PROFESSOR:  Don’t you want to know more about her name?

STUDENT:  Not really, prof.  I don’t know about anyone else in the class, but it doesn’t really matter to me.  She’s the mother of Christ.  She’s the mother of God and she’s my mother.

PROFESSOR:  I see, but that is a spiritual interpretation that has no place in this discussion.

STUDENT:  Prof, don’t you have a mother?

PROFESSOR:  Of course.  Everyone does.

STUDENT:  And don’t you have a different name for your mother than her real name?  I bet you called her ‘mommy’ or ‘mama’ or ‘mother’ at some point in your life.

PROFESSOR:  Yes, I suppose so.

STUDENT:  And despite what you called her, she was always mother to you, right?


STUDENT:  So what does it matter what Mary’s name technically means?  She’s the mother of us of all; and all of us don’t speak English.  Some of us speak Spanish, French, Italian, Greek, and so on.  We all call her something different but she’s still our mother.

PROFESSOR:  Yes, but that is a spiritual interpretation.  Her technical name is what is most important.

STUDENT:  Is it?  May I ask you this, prof?  I saw you in church the other day, so I know you’re Christian.  Do you consider Mary to be your mother?

PROFESSOR:  On a personal level, yes.

STUDENT:  Don’t you tell her so, especially at Christmas?  Don’t you listen to her when she advises you on what to do to please her Son?  Don’t you admire her for her boldness, for agreeing to be pregnant before marriage which could have cost her her life back then?  Don’t you admire her for the high esteem that God Himself granted her?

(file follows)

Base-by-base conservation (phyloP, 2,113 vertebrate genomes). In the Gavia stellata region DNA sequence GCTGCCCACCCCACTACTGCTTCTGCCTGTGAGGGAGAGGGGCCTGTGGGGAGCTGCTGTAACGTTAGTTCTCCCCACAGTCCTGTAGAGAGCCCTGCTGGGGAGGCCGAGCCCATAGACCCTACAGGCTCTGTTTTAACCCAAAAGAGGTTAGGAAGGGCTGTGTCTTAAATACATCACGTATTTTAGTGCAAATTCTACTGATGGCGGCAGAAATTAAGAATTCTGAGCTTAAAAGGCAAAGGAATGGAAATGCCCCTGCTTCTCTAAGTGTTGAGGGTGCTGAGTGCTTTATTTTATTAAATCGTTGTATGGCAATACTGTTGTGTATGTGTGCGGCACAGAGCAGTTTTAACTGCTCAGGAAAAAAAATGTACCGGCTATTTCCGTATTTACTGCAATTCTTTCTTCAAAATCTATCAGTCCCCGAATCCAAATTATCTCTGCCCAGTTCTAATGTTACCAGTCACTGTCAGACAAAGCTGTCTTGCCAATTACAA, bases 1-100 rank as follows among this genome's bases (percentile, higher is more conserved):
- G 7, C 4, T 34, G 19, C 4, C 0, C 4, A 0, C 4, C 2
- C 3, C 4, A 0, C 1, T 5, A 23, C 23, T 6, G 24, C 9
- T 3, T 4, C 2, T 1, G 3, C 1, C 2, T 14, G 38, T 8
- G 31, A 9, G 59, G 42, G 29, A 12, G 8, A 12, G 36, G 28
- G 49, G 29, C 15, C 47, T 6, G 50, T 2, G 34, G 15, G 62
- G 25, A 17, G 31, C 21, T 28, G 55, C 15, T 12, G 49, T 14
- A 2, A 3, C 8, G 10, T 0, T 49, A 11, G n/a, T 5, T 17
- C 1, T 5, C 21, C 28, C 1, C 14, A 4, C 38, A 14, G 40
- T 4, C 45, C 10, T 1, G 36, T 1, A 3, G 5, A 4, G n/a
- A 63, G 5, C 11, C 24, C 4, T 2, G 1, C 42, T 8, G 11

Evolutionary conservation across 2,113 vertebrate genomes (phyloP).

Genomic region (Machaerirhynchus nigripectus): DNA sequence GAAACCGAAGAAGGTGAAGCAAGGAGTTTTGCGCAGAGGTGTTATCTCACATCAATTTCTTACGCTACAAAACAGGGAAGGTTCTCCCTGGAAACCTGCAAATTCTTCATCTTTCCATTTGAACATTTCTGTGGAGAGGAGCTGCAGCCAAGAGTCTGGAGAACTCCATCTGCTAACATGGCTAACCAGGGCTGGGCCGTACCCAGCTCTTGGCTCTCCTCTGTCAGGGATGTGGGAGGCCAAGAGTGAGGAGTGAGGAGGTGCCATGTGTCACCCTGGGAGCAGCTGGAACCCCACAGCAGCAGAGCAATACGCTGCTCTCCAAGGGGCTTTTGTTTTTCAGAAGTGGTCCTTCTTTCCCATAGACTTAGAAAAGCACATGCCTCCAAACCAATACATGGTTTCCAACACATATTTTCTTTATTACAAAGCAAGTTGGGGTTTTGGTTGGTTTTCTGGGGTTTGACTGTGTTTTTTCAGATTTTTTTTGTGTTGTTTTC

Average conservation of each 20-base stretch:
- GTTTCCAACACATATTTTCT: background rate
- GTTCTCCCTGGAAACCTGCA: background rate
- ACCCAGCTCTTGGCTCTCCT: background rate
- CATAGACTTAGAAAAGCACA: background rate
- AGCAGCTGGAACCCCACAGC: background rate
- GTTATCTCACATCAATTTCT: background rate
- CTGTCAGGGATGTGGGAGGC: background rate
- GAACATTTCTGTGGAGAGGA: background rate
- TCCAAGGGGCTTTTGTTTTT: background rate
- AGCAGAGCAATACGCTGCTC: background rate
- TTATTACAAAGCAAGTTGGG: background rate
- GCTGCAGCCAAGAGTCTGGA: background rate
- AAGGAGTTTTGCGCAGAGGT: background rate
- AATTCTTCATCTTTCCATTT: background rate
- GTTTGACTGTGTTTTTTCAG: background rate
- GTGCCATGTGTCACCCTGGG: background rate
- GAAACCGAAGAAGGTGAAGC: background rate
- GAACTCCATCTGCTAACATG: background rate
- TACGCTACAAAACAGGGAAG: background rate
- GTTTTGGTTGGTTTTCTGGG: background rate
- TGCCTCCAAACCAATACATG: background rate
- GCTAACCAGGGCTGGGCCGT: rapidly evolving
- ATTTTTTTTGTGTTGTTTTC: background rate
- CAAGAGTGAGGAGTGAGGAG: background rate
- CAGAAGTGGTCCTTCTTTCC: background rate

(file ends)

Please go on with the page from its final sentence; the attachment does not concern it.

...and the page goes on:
PROFESSOR:  Well, I suppose so.

STUDENT:  So, her technical name can’t be as important as you say, prof.  It just can’t be.  You want to keep spiritual interpretation out of it which I totally understand and respect, but I feel that’s sort of impossible since Mary is only important because of her spiritual position.  She wasn’t just a teenage girl that had a baby before wedlock.  She was the mother of a spiritual being, God.  She became the mother of a spiritual church, us.  She was absorbed into heaven and enjoys a spiritual title from God as Queen of Heaven.  Everything about Mary is spiritual…or why even talk about her if it wasn’t?

PROFESSOR:  Touché.   You have taught me something today, student.  I suppose there are some things that simply cannot be secularized.

STUDENT:  Christmas might be secularized, prof, but the whole story behind Mary and the birth of Christ will always be 100% spiritual.

1: (S. Hier. opp., t. II, Parisiis, 1699, 2°, cols. 109-170, 181-246, 245-270).

2: (J. Levy, Neuhebraisches und chaldaisches Wörterbuch uber die Talmudim und Midraschim, Leipzig, 1876-89)

3: (Simonis, Onomasticum Veteris Testamenti, Halae Magdeburgicae, 1741, p. 360; Onom. Novi Test., ibid., 1762, p. 106)

4: (Gesenius, Thesaur. philol. critic. ling. hebr. et chald. Beter. Testamenti, edit. altera, Lipsiae, 1835-38, II, p. 819b).